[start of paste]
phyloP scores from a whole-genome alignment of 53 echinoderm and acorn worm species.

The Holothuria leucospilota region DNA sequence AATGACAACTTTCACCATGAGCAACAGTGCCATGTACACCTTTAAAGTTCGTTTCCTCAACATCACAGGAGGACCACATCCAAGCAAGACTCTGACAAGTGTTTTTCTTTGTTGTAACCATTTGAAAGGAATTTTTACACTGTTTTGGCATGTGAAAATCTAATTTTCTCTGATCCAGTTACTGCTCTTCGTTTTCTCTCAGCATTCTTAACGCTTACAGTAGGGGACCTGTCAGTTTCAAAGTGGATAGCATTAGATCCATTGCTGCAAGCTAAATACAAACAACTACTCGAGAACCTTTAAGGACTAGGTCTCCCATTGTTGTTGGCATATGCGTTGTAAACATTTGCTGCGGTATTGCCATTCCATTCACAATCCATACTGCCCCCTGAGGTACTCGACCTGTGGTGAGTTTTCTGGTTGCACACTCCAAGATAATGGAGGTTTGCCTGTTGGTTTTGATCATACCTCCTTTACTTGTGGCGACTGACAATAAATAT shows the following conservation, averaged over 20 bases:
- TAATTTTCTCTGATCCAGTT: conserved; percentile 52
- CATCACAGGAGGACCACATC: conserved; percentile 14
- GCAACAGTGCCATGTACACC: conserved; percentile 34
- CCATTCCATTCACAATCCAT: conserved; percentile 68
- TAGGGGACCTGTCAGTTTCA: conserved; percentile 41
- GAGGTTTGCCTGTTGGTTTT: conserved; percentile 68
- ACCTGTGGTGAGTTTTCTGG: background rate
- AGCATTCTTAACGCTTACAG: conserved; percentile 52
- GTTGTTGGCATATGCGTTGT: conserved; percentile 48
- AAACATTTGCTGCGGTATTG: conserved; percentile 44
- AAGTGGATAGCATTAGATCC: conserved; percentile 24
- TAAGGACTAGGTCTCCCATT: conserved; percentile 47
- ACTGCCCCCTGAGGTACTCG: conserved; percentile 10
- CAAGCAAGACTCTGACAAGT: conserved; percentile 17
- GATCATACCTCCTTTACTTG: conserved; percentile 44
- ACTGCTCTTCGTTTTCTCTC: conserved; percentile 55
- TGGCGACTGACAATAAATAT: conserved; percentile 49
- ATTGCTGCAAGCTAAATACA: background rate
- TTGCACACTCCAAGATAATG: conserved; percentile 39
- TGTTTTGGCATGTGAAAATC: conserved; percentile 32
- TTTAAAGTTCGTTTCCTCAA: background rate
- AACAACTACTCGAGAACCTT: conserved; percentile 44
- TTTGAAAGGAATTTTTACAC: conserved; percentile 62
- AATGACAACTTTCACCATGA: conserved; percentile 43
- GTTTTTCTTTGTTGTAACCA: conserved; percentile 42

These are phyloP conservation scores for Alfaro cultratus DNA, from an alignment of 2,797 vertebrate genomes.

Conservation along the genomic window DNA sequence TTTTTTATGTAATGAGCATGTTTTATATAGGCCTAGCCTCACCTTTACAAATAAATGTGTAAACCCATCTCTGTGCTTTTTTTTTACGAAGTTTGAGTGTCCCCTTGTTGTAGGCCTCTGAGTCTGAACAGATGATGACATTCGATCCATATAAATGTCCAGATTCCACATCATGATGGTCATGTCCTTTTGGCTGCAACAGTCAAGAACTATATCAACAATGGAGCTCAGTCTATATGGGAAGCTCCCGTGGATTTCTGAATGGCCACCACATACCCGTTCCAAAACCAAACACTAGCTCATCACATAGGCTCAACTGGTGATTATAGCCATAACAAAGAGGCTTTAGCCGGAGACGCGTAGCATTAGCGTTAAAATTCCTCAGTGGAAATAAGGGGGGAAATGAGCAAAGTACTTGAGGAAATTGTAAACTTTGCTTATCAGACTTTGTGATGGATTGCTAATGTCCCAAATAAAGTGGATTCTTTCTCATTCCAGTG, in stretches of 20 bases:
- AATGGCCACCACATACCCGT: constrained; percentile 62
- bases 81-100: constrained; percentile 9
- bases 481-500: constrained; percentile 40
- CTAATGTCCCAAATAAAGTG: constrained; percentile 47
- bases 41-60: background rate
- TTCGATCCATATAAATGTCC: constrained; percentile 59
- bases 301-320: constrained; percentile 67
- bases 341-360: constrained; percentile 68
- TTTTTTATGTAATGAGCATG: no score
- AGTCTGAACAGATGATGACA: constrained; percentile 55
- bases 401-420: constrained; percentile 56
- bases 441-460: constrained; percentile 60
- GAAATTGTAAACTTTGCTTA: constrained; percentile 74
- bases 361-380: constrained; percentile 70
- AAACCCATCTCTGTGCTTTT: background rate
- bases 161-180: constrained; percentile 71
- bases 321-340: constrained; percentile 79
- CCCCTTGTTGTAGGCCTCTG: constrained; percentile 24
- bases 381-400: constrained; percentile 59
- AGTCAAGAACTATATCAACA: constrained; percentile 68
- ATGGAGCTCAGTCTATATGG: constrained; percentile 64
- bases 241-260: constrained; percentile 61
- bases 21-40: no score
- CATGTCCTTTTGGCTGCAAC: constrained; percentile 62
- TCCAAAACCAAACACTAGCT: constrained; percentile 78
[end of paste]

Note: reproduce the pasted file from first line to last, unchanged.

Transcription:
phyloP scores from a whole-genome alignment of 53 echinoderm and acorn worm species.

The Holothuria leucospilota region DNA sequence AATGACAACTTTCACCATGAGCAACAGTGCCATGTACACCTTTAAAGTTCGTTTCCTCAACATCACAGGAGGACCACATCCAAGCAAGACTCTGACAAGTGTTTTTCTTTGTTGTAACCATTTGAAAGGAATTTTTACACTGTTTTGGCATGTGAAAATCTAATTTTCTCTGATCCAGTTACTGCTCTTCGTTTTCTCTCAGCATTCTTAACGCTTACAGTAGGGGACCTGTCAGTTTCAAAGTGGATAGCATTAGATCCATTGCTGCAAGCTAAATACAAACAACTACTCGAGAACCTTTAAGGACTAGGTCTCCCATTGTTGTTGGCATATGCGTTGTAAACATTTGCTGCGGTATTGCCATTCCATTCACAATCCATACTGCCCCCTGAGGTACTCGACCTGTGGTGAGTTTTCTGGTTGCACACTCCAAGATAATGGAGGTTTGCCTGTTGGTTTTGATCATACCTCCTTTACTTGTGGCGACTGACAATAAATAT shows the following conservation, averaged over 20 bases:
- TAATTTTCTCTGATCCAGTT: conserved; percentile 52
- CATCACAGGAGGACCACATC: conserved; percentile 14
- GCAACAGTGCCATGTACACC: conserved; percentile 34
- CCATTCCATTCACAATCCAT: conserved; percentile 68
- TAGGGGACCTGTCAGTTTCA: conserved; percentile 41
- GAGGTTTGCCTGTTGGTTTT: conserved; percentile 68
- ACCTGTGGTGAGTTTTCTGG: background rate
- AGCATTCTTAACGCTTACAG: conserved; percentile 52
- GTTGTTGGCATATGCGTTGT: conserved; percentile 48
- AAACATTTGCTGCGGTATTG: conserved; percentile 44
- AAGTGGATAGCATTAGATCC: conserved; percentile 24
- TAAGGACTAGGTCTCCCATT: conserved; percentile 47
- ACTGCCCCCTGAGGTACTCG: conserved; percentile 10
- CAAGCAAGACTCTGACAAGT: conserved; percentile 17
- GATCATACCTCCTTTACTTG: conserved; percentile 44
- ACTGCTCTTCGTTTTCTCTC: conserved; percentile 55
- TGGCGACTGACAATAAATAT: conserved; percentile 49
- ATTGCTGCAAGCTAAATACA: background rate
- TTGCACACTCCAAGATAATG: conserved; percentile 39
- TGTTTTGGCATGTGAAAATC: conserved; percentile 32
- TTTAAAGTTCGTTTCCTCAA: background rate
- AACAACTACTCGAGAACCTT: conserved; percentile 44
- TTTGAAAGGAATTTTTACAC: conserved; percentile 62
- AATGACAACTTTCACCATGA: conserved; percentile 43
- GTTTTTCTTTGTTGTAACCA: conserved; percentile 42

These are phyloP conservation scores for Alfaro cultratus DNA, from an alignment of 2,797 vertebrate genomes.

Conservation along the genomic window DNA sequence TTTTTTATGTAATGAGCATGTTTTATATAGGCCTAGCCTCACCTTTACAAATAAATGTGTAAACCCATCTCTGTGCTTTTTTTTTACGAAGTTTGAGTGTCCCCTTGTTGTAGGCCTCTGAGTCTGAACAGATGATGACATTCGATCCATATAAATGTCCAGATTCCACATCATGATGGTCATGTCCTTTTGGCTGCAACAGTCAAGAACTATATCAACAATGGAGCTCAGTCTATATGGGAAGCTCCCGTGGATTTCTGAATGGCCACCACATACCCGTTCCAAAACCAAACACTAGCTCATCACATAGGCTCAACTGGTGATTATAGCCATAACAAAGAGGCTTTAGCCGGAGACGCGTAGCATTAGCGTTAAAATTCCTCAGTGGAAATAAGGGGGGAAATGAGCAAAGTACTTGAGGAAATTGTAAACTTTGCTTATCAGACTTTGTGATGGATTGCTAATGTCCCAAATAAAGTGGATTCTTTCTCATTCCAGTG, in stretches of 20 bases:
- AATGGCCACCACATACCCGT: constrained; percentile 62
- bases 81-100: constrained; percentile 9
- bases 481-500: constrained; percentile 40
- CTAATGTCCCAAATAAAGTG: constrained; percentile 47
- bases 41-60: background rate
- TTCGATCCATATAAATGTCC: constrained; percentile 59
- bases 301-320: constrained; percentile 67
- bases 341-360: constrained; percentile 68
- TTTTTTATGTAATGAGCATG: no score
- AGTCTGAACAGATGATGACA: constrained; percentile 55
- bases 401-420: constrained; percentile 56
- bases 441-460: constrained; percentile 60
- GAAATTGTAAACTTTGCTTA: constrained; percentile 74
- bases 361-380: constrained; percentile 70
- AAACCCATCTCTGTGCTTTT: background rate
- bases 161-180: constrained; percentile 71
- bases 321-340: constrained; percentile 79
- CCCCTTGTTGTAGGCCTCTG: constrained; percentile 24
- bases 381-400: constrained; percentile 59
- AGTCAAGAACTATATCAACA: constrained; percentile 68
- ATGGAGCTCAGTCTATATGG: constrained; percentile 64
- bases 241-260: constrained; percentile 61
- bases 21-40: no score
- CATGTCCTTTTGGCTGCAAC: constrained; percentile 62
- TCCAAAACCAAACACTAGCT: constrained; percentile 78